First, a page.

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New Zealand mosque attacks: World leaders react with disgust

At least 49 people were killed in two Christchurch mosques when gunmen opened fire after prayers on Friday
Muslims in Dhaka, Bangladesh pray for the victims of Christchurch mosque attack in New Zealand after Friday prayers (Reuters)

Political and Islamic leaders around the world expressed disgust at the deadly shooting at two mosques in New Zealand on Friday, with some citing rising Islamophobia as responsible.

At least 49 people were killed in the attacks in Christchurch after Friday afternoon prayers when a gunman opened fire on worshippers. Some 48 others, including children, are being treat in Christchurch hospital, with wounds ranging from minor to critical, health authorities said.

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"I blame these increasing terror attacks on the current Islamophobia post-9/11 (where) 1.3 billion Muslims have collectively been blamed for any act of terror," Pakistan Prime Minister Imran Khan posted on social media.

Turkish President Recep Tayyip Erdogan, who is one of several leaders mentioned in an unverified manifesto written by one of the shooters, said the attack was the latest example of "rising racism and Islamophobia".

"On behalf of my country, I offer my condolences to the Islamic world and the people of New Zealand, who have been targeted by this deplorable act," he wrote on Twitter.

In a statement, Al-Azhar University, Egypt's 1,000-year-old seat of Sunni Islamic learning, said the attacks had "violated the sanctity of the houses of God".

"We warn the attack is a dangerous indicator of the dire consequences of escalating hate speech, xenophobia, and the spread of Islamophobia."

More had to be done to promote the co-existence of different religions and cultures, the university said.

It was a sentiment echoed by United Arab Emirates Foreign Minister Anwar Gargash.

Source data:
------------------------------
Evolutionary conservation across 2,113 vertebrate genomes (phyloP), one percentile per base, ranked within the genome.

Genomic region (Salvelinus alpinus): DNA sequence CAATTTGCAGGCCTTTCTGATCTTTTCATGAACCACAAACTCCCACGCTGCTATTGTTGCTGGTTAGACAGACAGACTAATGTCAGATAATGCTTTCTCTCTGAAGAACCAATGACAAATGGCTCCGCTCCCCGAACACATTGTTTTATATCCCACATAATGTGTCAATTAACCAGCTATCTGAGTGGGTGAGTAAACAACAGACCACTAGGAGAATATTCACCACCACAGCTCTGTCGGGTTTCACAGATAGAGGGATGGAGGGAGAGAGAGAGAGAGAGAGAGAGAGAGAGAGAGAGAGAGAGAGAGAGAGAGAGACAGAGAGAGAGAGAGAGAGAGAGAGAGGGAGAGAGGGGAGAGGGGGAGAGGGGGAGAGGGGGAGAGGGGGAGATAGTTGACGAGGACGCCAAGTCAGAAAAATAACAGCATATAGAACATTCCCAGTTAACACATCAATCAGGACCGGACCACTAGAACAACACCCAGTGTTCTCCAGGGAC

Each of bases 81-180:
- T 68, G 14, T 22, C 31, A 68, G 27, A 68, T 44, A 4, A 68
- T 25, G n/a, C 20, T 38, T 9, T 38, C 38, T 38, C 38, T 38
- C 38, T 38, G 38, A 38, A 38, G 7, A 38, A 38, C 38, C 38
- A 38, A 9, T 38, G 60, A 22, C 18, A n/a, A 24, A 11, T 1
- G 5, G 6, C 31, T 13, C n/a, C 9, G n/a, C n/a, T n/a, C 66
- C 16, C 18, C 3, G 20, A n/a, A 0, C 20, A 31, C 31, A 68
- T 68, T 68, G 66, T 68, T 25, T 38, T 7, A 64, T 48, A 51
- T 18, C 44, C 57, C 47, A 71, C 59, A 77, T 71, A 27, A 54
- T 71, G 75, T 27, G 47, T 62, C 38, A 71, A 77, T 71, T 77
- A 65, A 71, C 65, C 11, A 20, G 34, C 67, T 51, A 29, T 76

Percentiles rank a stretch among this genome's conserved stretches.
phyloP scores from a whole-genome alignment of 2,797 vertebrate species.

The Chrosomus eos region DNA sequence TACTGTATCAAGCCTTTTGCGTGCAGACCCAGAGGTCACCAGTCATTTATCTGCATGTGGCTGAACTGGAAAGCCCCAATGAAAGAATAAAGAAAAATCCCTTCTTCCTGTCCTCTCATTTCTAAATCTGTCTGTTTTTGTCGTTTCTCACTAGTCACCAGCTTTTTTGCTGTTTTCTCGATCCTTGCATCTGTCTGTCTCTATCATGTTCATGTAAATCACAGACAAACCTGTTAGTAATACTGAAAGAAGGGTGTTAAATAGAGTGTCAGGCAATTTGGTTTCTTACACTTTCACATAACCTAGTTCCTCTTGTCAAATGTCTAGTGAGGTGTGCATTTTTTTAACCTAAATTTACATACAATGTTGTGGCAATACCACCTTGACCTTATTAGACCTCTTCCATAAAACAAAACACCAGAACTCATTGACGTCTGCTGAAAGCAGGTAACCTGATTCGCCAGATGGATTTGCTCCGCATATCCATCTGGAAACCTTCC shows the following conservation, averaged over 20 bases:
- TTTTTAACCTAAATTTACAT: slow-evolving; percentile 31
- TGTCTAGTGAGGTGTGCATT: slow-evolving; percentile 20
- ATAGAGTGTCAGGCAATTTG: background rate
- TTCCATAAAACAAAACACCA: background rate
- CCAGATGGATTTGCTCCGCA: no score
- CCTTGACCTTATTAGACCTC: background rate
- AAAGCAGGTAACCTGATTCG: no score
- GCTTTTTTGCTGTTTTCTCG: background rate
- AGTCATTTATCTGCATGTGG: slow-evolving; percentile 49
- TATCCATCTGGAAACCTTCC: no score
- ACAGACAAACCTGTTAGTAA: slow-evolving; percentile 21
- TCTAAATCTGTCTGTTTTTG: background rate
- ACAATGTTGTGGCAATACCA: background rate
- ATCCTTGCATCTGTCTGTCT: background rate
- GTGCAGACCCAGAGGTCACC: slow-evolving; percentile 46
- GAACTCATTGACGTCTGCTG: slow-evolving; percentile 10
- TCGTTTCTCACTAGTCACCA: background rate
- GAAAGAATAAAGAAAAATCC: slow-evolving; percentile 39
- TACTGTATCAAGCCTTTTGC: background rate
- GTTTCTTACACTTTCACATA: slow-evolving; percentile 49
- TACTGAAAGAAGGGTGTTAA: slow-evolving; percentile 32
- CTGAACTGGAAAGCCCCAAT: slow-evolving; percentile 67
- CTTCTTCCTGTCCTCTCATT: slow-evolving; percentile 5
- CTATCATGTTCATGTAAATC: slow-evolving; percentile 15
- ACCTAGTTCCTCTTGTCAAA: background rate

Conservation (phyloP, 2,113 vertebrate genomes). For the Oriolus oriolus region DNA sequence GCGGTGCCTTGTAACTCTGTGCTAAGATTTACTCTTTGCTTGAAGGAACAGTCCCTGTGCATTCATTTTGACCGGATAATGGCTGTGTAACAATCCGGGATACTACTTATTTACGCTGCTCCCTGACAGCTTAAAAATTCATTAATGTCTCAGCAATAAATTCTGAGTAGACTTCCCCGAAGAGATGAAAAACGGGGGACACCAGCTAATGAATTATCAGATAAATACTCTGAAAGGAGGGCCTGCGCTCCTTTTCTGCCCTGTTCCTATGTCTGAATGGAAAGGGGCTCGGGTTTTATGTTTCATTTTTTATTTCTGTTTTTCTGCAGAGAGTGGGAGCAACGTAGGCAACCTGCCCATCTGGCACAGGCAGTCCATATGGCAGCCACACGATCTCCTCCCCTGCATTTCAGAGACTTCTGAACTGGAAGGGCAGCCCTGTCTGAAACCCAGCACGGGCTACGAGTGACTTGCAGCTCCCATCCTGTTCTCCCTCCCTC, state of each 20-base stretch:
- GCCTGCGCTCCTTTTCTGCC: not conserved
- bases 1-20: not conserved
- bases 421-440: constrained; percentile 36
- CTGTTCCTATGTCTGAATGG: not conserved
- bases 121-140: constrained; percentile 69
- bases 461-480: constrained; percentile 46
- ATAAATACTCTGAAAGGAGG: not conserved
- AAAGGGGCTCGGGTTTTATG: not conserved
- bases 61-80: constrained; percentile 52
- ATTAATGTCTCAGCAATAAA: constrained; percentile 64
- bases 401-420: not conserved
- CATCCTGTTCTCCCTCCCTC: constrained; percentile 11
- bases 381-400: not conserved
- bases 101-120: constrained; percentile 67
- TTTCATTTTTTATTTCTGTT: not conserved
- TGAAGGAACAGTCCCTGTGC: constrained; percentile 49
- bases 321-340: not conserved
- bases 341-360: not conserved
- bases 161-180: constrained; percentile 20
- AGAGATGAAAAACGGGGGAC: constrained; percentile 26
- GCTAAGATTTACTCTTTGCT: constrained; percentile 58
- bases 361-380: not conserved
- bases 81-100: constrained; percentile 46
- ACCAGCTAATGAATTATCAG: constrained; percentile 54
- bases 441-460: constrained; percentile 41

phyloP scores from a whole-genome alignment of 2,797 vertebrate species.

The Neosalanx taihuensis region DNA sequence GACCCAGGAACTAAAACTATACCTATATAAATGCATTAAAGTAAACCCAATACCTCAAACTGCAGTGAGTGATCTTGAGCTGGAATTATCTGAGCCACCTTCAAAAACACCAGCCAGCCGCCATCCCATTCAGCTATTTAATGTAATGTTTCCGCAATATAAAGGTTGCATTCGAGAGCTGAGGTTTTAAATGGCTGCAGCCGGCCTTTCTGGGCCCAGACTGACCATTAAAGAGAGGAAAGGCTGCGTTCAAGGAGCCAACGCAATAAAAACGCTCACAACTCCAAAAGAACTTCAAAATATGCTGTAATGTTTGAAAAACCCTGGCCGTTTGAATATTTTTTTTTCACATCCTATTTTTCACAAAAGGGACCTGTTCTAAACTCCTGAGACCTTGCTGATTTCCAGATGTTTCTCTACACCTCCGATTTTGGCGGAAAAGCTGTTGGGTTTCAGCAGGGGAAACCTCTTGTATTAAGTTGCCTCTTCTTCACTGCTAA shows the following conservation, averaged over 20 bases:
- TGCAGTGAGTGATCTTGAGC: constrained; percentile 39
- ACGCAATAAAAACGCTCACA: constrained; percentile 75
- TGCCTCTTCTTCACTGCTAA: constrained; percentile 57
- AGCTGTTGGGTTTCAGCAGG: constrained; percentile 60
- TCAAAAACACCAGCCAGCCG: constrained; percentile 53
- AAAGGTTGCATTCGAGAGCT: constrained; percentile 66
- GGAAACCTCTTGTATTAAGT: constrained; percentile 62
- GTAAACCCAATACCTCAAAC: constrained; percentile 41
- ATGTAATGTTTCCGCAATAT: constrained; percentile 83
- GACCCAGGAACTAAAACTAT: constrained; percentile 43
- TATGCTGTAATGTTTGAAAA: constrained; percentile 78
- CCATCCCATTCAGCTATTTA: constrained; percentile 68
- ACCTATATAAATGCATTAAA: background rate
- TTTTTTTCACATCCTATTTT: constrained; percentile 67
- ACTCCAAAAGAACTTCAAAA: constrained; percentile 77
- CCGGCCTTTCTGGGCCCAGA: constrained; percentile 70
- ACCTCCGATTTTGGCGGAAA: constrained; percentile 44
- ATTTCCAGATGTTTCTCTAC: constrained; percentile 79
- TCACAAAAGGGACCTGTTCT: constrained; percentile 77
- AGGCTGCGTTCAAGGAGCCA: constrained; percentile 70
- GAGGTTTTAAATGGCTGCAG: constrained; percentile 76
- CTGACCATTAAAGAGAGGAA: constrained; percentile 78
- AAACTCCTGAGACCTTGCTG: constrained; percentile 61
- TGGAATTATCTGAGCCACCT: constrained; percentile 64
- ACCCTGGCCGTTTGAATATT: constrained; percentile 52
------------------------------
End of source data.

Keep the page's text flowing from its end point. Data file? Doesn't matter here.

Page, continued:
"Our collective work against violence and hate must continue with renewed vigour," he said.

Hanan Ashrawi, a member of the Palestinian Liberation Organization's executive committee, also condemned the attack and warned that "bigotry and racism have been normalised".

"On behalf of the Palestinian leadership and people, I extend our deepest sympathies and heartfelt condolences to the bereaved families of the horrific terrorist attack against innocent worshipers in two New Zealand mosques this Friday," she said in a statement.

"Our thoughts are with the families of the victims, including several Palestinian families, who lost their loved ones or whose loved ones are now battling serious injuries."

Malaysian Prime Minister Muhathir Mohamad described the attack as a “senseless act of terror on innocent civilians” and said two Malaysians had been injured in the attacks in a statement released on Facebook.

'I urge a moment of self-reflection by politicians on how they impact public discourse around Muslims'

- Baroness Warsi, former British Conservative Party chairwoman

"I hope that the New Zealand government will arrest these terrorists and do the necessary under the law of the country. The government will do everything possible to see that Malaysians there are safe," he said.

London mayor Sadiq Khan, who is a Muslim and was also named in the unverified manifesto, said it was "heartbreaking" that "innocent people have been murdered because of their faith".